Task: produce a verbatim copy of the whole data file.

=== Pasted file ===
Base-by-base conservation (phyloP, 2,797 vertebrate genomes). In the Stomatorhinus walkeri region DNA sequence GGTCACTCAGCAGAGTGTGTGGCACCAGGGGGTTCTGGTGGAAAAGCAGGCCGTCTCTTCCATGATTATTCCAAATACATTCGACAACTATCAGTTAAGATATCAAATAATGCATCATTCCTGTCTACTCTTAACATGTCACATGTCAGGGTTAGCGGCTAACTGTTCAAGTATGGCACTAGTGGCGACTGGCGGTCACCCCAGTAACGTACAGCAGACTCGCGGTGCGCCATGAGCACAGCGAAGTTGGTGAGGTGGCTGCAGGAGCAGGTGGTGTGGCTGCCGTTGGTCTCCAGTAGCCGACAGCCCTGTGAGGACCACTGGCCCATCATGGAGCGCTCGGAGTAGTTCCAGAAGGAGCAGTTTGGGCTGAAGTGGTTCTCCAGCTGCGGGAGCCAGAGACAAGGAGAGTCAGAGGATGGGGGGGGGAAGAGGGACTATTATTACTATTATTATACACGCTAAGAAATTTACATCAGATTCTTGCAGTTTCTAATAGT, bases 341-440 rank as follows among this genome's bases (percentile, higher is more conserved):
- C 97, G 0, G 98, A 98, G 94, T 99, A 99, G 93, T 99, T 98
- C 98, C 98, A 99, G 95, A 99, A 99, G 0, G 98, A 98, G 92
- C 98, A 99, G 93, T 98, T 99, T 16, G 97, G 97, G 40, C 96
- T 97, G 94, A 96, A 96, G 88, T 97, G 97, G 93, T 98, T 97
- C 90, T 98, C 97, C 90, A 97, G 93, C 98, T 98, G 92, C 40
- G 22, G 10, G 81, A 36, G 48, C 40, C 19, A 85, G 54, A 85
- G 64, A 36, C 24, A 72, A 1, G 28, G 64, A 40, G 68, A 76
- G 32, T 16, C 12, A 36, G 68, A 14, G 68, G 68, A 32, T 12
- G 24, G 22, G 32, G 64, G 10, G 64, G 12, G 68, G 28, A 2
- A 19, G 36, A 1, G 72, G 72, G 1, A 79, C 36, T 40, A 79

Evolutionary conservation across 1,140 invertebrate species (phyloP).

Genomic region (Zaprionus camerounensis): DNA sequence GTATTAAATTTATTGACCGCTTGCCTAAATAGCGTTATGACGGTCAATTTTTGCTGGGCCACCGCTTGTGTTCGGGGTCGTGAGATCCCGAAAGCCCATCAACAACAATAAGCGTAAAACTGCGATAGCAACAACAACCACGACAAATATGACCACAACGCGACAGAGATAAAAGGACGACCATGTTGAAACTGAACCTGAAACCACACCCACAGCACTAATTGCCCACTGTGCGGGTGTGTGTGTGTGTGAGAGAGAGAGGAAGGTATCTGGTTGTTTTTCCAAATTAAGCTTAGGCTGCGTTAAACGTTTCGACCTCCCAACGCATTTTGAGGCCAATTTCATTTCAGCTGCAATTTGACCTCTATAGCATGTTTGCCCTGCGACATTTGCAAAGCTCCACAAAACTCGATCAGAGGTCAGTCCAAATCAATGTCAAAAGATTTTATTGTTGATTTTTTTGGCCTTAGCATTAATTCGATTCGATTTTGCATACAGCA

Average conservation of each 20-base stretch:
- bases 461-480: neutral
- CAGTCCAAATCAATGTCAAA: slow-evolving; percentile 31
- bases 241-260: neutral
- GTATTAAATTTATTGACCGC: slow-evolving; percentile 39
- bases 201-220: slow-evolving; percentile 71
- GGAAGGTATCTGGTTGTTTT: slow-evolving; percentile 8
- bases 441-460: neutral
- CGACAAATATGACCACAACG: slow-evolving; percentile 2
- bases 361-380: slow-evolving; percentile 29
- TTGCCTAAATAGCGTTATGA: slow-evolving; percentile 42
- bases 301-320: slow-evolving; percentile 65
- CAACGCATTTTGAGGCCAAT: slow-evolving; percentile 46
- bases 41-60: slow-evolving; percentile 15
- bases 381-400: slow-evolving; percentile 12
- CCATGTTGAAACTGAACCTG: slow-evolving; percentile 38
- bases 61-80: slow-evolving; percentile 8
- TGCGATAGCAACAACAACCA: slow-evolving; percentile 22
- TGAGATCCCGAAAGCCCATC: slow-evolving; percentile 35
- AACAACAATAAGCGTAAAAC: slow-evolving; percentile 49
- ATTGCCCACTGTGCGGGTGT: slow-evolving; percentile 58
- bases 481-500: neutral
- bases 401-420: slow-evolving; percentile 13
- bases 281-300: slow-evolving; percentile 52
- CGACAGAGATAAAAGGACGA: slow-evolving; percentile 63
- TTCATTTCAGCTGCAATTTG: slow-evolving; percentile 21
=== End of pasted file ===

Base-by-base conservation (phyloP, 2,797 vertebrate genomes). In the Stomatorhinus walkeri region DNA sequence GGTCACTCAGCAGAGTGTGTGGCACCAGGGGGTTCTGGTGGAAAAGCAGGCCGTCTCTTCCATGATTATTCCAAATACATTCGACAACTATCAGTTAAGATATCAAATAATGCATCATTCCTGTCTACTCTTAACATGTCACATGTCAGGGTTAGCGGCTAACTGTTCAAGTATGGCACTAGTGGCGACTGGCGGTCACCCCAGTAACGTACAGCAGACTCGCGGTGCGCCATGAGCACAGCGAAGTTGGTGAGGTGGCTGCAGGAGCAGGTGGTGTGGCTGCCGTTGGTCTCCAGTAGCCGACAGCCCTGTGAGGACCACTGGCCCATCATGGAGCGCTCGGAGTAGTTCCAGAAGGAGCAGTTTGGGCTGAAGTGGTTCTCCAGCTGCGGGAGCCAGAGACAAGGAGAGTCAGAGGATGGGGGGGGGAAGAGGGACTATTATTACTATTATTATACACGCTAAGAAATTTACATCAGATTCTTGCAGTTTCTAATAGT, bases 341-440 rank as follows among this genome's bases (percentile, higher is more conserved):
- C 97, G 0, G 98, A 98, G 94, T 99, A 99, G 93, T 99, T 98
- C 98, C 98, A 99, G 95, A 99, A 99, G 0, G 98, A 98, G 92
- C 98, A 99, G 93, T 98, T 99, T 16, G 97, G 97, G 40, C 96
- T 97, G 94, A 96, A 96, G 88, T 97, G 97, G 93, T 98, T 97
- C 90, T 98, C 97, C 90, A 97, G 93, C 98, T 98, G 92, C 40
- G 22, G 10, G 81, A 36, G 48, C 40, C 19, A 85, G 54, A 85
- G 64, A 36, C 24, A 72, A 1, G 28, G 64, A 40, G 68, A 76
- G 32, T 16, C 12, A 36, G 68, A 14, G 68, G 68, A 32, T 12
- G 24, G 22, G 32, G 64, G 10, G 64, G 12, G 68, G 28, A 2
- A 19, G 36, A 1, G 72, G 72, G 1, A 79, C 36, T 40, A 79

Evolutionary conservation across 1,140 invertebrate species (phyloP).

Genomic region (Zaprionus camerounensis): DNA sequence GTATTAAATTTATTGACCGCTTGCCTAAATAGCGTTATGACGGTCAATTTTTGCTGGGCCACCGCTTGTGTTCGGGGTCGTGAGATCCCGAAAGCCCATCAACAACAATAAGCGTAAAACTGCGATAGCAACAACAACCACGACAAATATGACCACAACGCGACAGAGATAAAAGGACGACCATGTTGAAACTGAACCTGAAACCACACCCACAGCACTAATTGCCCACTGTGCGGGTGTGTGTGTGTGTGAGAGAGAGAGGAAGGTATCTGGTTGTTTTTCCAAATTAAGCTTAGGCTGCGTTAAACGTTTCGACCTCCCAACGCATTTTGAGGCCAATTTCATTTCAGCTGCAATTTGACCTCTATAGCATGTTTGCCCTGCGACATTTGCAAAGCTCCACAAAACTCGATCAGAGGTCAGTCCAAATCAATGTCAAAAGATTTTATTGTTGATTTTTTTGGCCTTAGCATTAATTCGATTCGATTTTGCATACAGCA

Average conservation of each 20-base stretch:
- bases 461-480: neutral
- CAGTCCAAATCAATGTCAAA: slow-evolving; percentile 31
- bases 241-260: neutral
- GTATTAAATTTATTGACCGC: slow-evolving; percentile 39
- bases 201-220: slow-evolving; percentile 71
- GGAAGGTATCTGGTTGTTTT: slow-evolving; percentile 8
- bases 441-460: neutral
- CGACAAATATGACCACAACG: slow-evolving; percentile 2
- bases 361-380: slow-evolving; percentile 29
- TTGCCTAAATAGCGTTATGA: slow-evolving; percentile 42
- bases 301-320: slow-evolving; percentile 65
- CAACGCATTTTGAGGCCAAT: slow-evolving; percentile 46
- bases 41-60: slow-evolving; percentile 15
- bases 381-400: slow-evolving; percentile 12
- CCATGTTGAAACTGAACCTG: slow-evolving; percentile 38
- bases 61-80: slow-evolving; percentile 8
- TGCGATAGCAACAACAACCA: slow-evolving; percentile 22
- TGAGATCCCGAAAGCCCATC: slow-evolving; percentile 35
- AACAACAATAAGCGTAAAAC: slow-evolving; percentile 49
- ATTGCCCACTGTGCGGGTGT: slow-evolving; percentile 58
- bases 481-500: neutral
- bases 401-420: slow-evolving; percentile 13
- bases 281-300: slow-evolving; percentile 52
- CGACAGAGATAAAAGGACGA: slow-evolving; percentile 63
- TTCATTTCAGCTGCAATTTG: slow-evolving; percentile 21